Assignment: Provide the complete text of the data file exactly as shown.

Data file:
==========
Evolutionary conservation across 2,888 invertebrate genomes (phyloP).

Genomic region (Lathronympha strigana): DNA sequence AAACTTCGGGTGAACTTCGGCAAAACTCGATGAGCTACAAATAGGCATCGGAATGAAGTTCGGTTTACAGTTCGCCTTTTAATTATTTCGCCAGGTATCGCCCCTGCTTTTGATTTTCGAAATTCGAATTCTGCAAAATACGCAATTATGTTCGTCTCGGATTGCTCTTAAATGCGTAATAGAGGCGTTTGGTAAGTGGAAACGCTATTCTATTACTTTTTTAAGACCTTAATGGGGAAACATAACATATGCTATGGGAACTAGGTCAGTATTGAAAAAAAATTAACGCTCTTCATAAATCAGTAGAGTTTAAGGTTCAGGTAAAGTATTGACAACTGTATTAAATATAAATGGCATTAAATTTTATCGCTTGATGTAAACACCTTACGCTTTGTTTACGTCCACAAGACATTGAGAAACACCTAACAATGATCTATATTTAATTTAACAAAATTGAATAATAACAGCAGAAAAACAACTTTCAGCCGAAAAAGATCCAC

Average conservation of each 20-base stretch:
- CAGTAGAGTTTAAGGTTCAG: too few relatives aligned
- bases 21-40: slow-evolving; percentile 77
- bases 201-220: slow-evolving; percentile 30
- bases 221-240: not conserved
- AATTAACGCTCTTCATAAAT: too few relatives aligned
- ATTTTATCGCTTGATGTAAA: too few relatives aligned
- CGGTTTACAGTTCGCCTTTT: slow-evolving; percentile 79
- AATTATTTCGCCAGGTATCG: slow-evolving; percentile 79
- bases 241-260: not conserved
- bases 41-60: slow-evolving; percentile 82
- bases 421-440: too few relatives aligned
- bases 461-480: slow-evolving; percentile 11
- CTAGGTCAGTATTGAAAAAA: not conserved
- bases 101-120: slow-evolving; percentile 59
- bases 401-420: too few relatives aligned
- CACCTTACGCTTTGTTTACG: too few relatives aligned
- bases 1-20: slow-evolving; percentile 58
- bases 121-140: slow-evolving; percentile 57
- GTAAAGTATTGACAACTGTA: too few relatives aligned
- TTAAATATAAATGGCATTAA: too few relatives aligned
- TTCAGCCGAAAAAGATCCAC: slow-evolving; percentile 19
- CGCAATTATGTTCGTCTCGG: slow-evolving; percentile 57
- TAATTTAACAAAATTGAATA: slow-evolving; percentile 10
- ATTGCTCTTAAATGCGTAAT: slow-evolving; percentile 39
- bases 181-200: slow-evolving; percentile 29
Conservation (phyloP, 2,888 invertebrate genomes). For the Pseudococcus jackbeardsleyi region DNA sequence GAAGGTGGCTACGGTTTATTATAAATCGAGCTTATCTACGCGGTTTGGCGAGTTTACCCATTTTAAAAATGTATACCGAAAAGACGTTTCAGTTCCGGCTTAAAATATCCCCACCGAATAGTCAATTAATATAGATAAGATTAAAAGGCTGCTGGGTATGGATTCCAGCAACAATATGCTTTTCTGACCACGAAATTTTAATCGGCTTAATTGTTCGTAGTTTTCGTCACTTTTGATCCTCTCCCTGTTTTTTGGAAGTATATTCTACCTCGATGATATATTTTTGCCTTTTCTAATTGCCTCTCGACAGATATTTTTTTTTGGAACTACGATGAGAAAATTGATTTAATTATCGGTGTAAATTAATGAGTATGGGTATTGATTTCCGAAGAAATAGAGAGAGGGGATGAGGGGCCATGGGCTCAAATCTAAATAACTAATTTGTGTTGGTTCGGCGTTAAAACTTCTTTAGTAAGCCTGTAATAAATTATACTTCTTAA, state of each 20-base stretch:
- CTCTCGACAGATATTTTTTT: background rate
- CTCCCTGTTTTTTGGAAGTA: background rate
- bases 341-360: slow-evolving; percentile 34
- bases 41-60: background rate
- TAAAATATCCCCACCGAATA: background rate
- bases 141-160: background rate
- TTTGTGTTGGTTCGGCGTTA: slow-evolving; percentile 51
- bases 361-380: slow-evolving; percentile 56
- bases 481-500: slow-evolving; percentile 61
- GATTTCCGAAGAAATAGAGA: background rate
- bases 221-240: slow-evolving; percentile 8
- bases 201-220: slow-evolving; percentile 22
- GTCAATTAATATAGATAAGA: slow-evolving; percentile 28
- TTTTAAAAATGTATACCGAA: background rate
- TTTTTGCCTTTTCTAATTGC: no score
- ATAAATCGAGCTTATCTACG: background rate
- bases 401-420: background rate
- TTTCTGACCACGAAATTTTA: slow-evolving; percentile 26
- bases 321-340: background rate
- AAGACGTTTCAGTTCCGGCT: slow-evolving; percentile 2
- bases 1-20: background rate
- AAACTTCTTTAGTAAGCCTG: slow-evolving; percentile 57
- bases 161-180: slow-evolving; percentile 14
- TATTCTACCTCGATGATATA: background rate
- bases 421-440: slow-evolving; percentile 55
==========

Evolutionary conservation across 2,888 invertebrate genomes (phyloP).

Genomic region (Lathronympha strigana): DNA sequence AAACTTCGGGTGAACTTCGGCAAAACTCGATGAGCTACAAATAGGCATCGGAATGAAGTTCGGTTTACAGTTCGCCTTTTAATTATTTCGCCAGGTATCGCCCCTGCTTTTGATTTTCGAAATTCGAATTCTGCAAAATACGCAATTATGTTCGTCTCGGATTGCTCTTAAATGCGTAATAGAGGCGTTTGGTAAGTGGAAACGCTATTCTATTACTTTTTTAAGACCTTAATGGGGAAACATAACATATGCTATGGGAACTAGGTCAGTATTGAAAAAAAATTAACGCTCTTCATAAATCAGTAGAGTTTAAGGTTCAGGTAAAGTATTGACAACTGTATTAAATATAAATGGCATTAAATTTTATCGCTTGATGTAAACACCTTACGCTTTGTTTACGTCCACAAGACATTGAGAAACACCTAACAATGATCTATATTTAATTTAACAAAATTGAATAATAACAGCAGAAAAACAACTTTCAGCCGAAAAAGATCCAC

Average conservation of each 20-base stretch:
- CAGTAGAGTTTAAGGTTCAG: too few relatives aligned
- bases 21-40: slow-evolving; percentile 77
- bases 201-220: slow-evolving; percentile 30
- bases 221-240: not conserved
- AATTAACGCTCTTCATAAAT: too few relatives aligned
- ATTTTATCGCTTGATGTAAA: too few relatives aligned
- CGGTTTACAGTTCGCCTTTT: slow-evolving; percentile 79
- AATTATTTCGCCAGGTATCG: slow-evolving; percentile 79
- bases 241-260: not conserved
- bases 41-60: slow-evolving; percentile 82
- bases 421-440: too few relatives aligned
- bases 461-480: slow-evolving; percentile 11
- CTAGGTCAGTATTGAAAAAA: not conserved
- bases 101-120: slow-evolving; percentile 59
- bases 401-420: too few relatives aligned
- CACCTTACGCTTTGTTTACG: too few relatives aligned
- bases 1-20: slow-evolving; percentile 58
- bases 121-140: slow-evolving; percentile 57
- GTAAAGTATTGACAACTGTA: too few relatives aligned
- TTAAATATAAATGGCATTAA: too few relatives aligned
- TTCAGCCGAAAAAGATCCAC: slow-evolving; percentile 19
- CGCAATTATGTTCGTCTCGG: slow-evolving; percentile 57
- TAATTTAACAAAATTGAATA: slow-evolving; percentile 10
- ATTGCTCTTAAATGCGTAAT: slow-evolving; percentile 39
- bases 181-200: slow-evolving; percentile 29
Conservation (phyloP, 2,888 invertebrate genomes). For the Pseudococcus jackbeardsleyi region DNA sequence GAAGGTGGCTACGGTTTATTATAAATCGAGCTTATCTACGCGGTTTGGCGAGTTTACCCATTTTAAAAATGTATACCGAAAAGACGTTTCAGTTCCGGCTTAAAATATCCCCACCGAATAGTCAATTAATATAGATAAGATTAAAAGGCTGCTGGGTATGGATTCCAGCAACAATATGCTTTTCTGACCACGAAATTTTAATCGGCTTAATTGTTCGTAGTTTTCGTCACTTTTGATCCTCTCCCTGTTTTTTGGAAGTATATTCTACCTCGATGATATATTTTTGCCTTTTCTAATTGCCTCTCGACAGATATTTTTTTTTGGAACTACGATGAGAAAATTGATTTAATTATCGGTGTAAATTAATGAGTATGGGTATTGATTTCCGAAGAAATAGAGAGAGGGGATGAGGGGCCATGGGCTCAAATCTAAATAACTAATTTGTGTTGGTTCGGCGTTAAAACTTCTTTAGTAAGCCTGTAATAAATTATACTTCTTAA, state of each 20-base stretch:
- CTCTCGACAGATATTTTTTT: background rate
- CTCCCTGTTTTTTGGAAGTA: background rate
- bases 341-360: slow-evolving; percentile 34
- bases 41-60: background rate
- TAAAATATCCCCACCGAATA: background rate
- bases 141-160: background rate
- TTTGTGTTGGTTCGGCGTTA: slow-evolving; percentile 51
- bases 361-380: slow-evolving; percentile 56
- bases 481-500: slow-evolving; percentile 61
- GATTTCCGAAGAAATAGAGA: background rate
- bases 221-240: slow-evolving; percentile 8
- bases 201-220: slow-evolving; percentile 22
- GTCAATTAATATAGATAAGA: slow-evolving; percentile 28
- TTTTAAAAATGTATACCGAA: background rate
- TTTTTGCCTTTTCTAATTGC: no score
- ATAAATCGAGCTTATCTACG: background rate
- bases 401-420: background rate
- TTTCTGACCACGAAATTTTA: slow-evolving; percentile 26
- bases 321-340: background rate
- AAGACGTTTCAGTTCCGGCT: slow-evolving; percentile 2
- bases 1-20: background rate
- AAACTTCTTTAGTAAGCCTG: slow-evolving; percentile 57
- bases 161-180: slow-evolving; percentile 14
- TATTCTACCTCGATGATATA: background rate
- bases 421-440: slow-evolving; percentile 55